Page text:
The Israel Conference in LA

I attended the Israel Conference in LA this past Thursday (it continued into Friday but I had other commitments), and wrote up this reflection for publication. I’ll be doing reviews of several of the startups that exhibited there in the coming days and weeks, and, as referenced below, I’ll also be reviewing The Unstoppables, a new book on entrepreneurship that heavily draws on the Israeli startup spirit and culture (the book’s author, Bill Schley, and Graham Weston, who wrote the foreword, spoke on a panel at the Conference, hence the connection).

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There’s some inherent risk to getting any group of hundreds of people together for a conference at a boutique hotel in Los Angeles. All sorts of logistical snafus could arise with the meeting spaces, Internet connectivity might be slow, traffic could of course be a problem, causing speakers or vendors to be late to their sessions, and on and on. But make this a gathering of people who tend to talk with their hands as much as Israelis are wont to do, and you’d just be asking for trouble. Or so it would seem if you only knew The Israel Conference on paper.

In practice, the fifth annual such meeting, which took place at West LA’s Luxe Hotel on Sunset Blvd. May 30 & 31, was a dynamic and injury-free event, featuring hundreds of attendees and representatives of dozens of Israeli and Israel-facing companies doing what people who love to talk do best – networking, making deals, and sharing ideas. The businesses included brand new to mid-stage startups, more established companies, and venture capital firms, all looking to be or be behind the next big thing. The driving force behind The Israel Conference is Sharona Justman, managing director of STEP Strategy Advisors, a business advising firm focusing on improving their clients’ profitability and market position through acquisitions. After being in Sharona’s presence for just a few minutes, you can’t help but be swept up in her positive energy, secure that her smile would light the way forward even if the electricity went out.

If you weren’t as immersed in both the Israeli economy and technology tools and toys as I am, you might be surprised at the plethora of innovative ideas coming out of Israel. You’d be less surprised if you’d read Start-Up Nation, the 2011 book that opened many people’s eyes to the remarkable success of the Israeli high-tech sector and broader economy (with its consistent growth over the last decade, even as countless other global economies have stagnated, shrunk, or utterly melted down). And you’d get completely over your surprise and just move into being inspired if you’d read The Unstoppables, the new book by Bill Schley (with a foreword by Graham Weston, founder of Rackspace). Schley and Weston, having read Start-Up Nation but with no previous experience in Israel, wanted to follow up and get another perspective on Israel’s entrepreneurial engine, so they did something incredibly Israeli: they flew to Israel with no agenda, no meetings set up, and no idea if they’d succeed. Of course, this being Israel, one contact turned into eight, which turned into dozens more, and by the end of the week, they had enough material for a book (a formal review of the book will follow). They shared the story of the genesis of the book and some of their impressions of Israeli ingenuity and the entrepreneurial spirit that imbues the Holy Land on a panel at The Israel Conference moderated by the conference’s co-chair, Yossi Vardi (known as the Godfather of Israeli high-tech).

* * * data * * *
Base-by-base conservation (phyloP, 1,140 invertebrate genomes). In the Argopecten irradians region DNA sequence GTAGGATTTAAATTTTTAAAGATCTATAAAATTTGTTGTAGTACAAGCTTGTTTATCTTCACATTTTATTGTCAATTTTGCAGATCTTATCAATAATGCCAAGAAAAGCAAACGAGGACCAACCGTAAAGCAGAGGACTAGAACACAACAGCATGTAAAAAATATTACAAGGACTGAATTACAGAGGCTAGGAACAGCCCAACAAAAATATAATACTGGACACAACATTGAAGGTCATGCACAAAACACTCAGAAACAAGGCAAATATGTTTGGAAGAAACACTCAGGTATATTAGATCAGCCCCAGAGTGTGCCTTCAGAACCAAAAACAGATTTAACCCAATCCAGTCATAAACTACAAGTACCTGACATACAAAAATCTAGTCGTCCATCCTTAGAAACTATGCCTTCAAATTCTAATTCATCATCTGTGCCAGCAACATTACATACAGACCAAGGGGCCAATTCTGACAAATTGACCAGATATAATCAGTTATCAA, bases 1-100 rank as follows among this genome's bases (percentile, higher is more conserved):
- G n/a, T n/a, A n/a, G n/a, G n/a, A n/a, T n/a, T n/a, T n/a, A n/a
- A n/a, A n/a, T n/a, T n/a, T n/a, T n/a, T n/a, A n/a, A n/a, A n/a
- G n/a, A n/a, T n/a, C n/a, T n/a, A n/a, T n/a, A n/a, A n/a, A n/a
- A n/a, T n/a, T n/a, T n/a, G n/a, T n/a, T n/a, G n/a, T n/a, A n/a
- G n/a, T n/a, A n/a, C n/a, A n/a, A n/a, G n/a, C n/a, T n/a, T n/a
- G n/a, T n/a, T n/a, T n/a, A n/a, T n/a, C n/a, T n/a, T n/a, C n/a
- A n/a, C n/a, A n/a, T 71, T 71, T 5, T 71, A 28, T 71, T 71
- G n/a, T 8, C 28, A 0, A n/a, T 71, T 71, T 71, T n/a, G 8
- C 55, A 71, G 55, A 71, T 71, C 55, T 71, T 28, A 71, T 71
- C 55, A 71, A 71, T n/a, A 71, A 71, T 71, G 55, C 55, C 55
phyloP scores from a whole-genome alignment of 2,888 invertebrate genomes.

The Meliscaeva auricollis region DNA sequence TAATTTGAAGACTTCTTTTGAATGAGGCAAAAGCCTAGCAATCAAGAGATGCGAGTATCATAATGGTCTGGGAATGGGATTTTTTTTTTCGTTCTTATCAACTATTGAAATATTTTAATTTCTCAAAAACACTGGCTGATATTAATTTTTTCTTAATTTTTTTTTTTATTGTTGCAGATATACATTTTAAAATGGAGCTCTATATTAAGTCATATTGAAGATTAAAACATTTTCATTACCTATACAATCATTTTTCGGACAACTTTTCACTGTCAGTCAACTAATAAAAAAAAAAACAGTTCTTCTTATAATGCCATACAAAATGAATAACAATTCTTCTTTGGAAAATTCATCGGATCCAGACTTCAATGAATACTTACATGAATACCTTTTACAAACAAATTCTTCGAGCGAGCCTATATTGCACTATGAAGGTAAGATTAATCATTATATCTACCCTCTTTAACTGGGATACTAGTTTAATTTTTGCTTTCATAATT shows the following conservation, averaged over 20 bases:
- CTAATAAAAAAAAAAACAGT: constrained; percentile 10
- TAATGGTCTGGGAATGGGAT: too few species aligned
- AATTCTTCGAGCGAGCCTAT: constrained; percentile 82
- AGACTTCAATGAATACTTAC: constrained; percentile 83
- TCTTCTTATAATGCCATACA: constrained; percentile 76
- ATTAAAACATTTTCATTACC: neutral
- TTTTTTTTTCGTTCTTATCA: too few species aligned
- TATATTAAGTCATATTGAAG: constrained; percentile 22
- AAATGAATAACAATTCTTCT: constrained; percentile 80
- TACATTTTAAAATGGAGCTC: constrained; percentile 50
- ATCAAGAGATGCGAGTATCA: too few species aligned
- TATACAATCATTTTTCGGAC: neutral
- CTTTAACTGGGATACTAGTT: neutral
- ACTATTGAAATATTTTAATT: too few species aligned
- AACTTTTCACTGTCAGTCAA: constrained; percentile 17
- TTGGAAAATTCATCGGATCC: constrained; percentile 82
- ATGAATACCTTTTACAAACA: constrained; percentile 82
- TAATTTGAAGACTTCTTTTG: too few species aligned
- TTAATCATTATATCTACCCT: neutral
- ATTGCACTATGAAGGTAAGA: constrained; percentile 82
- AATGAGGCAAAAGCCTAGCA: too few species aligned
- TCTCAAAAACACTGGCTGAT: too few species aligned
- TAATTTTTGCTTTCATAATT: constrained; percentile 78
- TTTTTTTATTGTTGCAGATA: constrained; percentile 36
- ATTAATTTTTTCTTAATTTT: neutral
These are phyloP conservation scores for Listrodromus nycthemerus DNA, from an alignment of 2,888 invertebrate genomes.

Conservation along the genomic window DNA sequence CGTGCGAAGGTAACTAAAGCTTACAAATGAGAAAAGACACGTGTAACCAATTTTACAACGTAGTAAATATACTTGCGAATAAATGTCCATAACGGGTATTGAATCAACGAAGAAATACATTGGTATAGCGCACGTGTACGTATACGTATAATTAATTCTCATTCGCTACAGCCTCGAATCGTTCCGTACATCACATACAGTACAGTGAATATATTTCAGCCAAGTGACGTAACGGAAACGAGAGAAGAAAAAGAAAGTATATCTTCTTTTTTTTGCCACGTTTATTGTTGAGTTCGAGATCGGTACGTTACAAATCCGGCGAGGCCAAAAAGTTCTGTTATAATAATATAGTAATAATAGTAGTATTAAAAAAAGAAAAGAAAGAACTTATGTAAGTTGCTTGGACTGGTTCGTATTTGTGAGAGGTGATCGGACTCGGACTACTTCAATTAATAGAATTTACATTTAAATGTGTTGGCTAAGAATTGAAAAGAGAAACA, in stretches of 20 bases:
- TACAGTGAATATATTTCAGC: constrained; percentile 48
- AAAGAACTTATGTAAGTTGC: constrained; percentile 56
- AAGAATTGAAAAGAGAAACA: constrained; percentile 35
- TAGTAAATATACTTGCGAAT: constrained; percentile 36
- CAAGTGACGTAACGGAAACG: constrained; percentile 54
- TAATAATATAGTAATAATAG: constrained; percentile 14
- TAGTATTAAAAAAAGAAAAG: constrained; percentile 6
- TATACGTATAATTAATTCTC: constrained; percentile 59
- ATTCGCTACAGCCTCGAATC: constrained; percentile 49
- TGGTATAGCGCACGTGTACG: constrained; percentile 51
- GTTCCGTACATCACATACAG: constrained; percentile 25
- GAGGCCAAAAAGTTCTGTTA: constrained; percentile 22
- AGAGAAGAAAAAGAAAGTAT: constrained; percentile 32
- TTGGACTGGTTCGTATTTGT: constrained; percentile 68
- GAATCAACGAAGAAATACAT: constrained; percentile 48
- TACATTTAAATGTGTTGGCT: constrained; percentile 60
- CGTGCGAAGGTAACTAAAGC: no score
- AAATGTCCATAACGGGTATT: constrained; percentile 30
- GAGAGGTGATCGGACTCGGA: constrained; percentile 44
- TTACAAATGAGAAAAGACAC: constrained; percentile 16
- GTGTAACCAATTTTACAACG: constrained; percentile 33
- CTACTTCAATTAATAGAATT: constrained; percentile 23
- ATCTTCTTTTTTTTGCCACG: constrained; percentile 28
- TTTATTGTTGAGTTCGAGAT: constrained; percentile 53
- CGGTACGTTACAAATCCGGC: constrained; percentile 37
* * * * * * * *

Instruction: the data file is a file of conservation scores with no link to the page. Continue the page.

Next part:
Other panels at the conference covered topics such as cyber-security (particularly in the mobile device space), fundraising for startups at various stages of product and capital development, gaming, emerging sustainable energy solutions, and other areas where Israeli companies are on the bleeding edge of innovation. In between the panels, conference organizers built in plenty of time for attendees to network, schmooze, and – this being a Jewishly informed event – eat. The conference’s Pavilion of Companies featured some remarkable products and services offered by companies in varying stages of the startup cycle (some seeking funding to come out of limited beta testing, others that were just there to build awareness and maybe score additional clients and customers; I’ll review several of these individually in subsequent posts). But as often happens, some of the most interesting (and profitable) conversations happened off the beaten path, at small tables with three or four people who may not have known each other before this event. Arguably the greatest value in an event like The Israel Conference is to provide a space for people to find common ground and mutual personal and business interests that lead them to collaborate in ways that not only benefit them financially, but in many cases, in true Israeli and Jewish form, make the world a better place.

The next Israel Conference will take place in Los Angeles on May 29 & 30, 2014. Information is at http://www.theisraelconference.org/.

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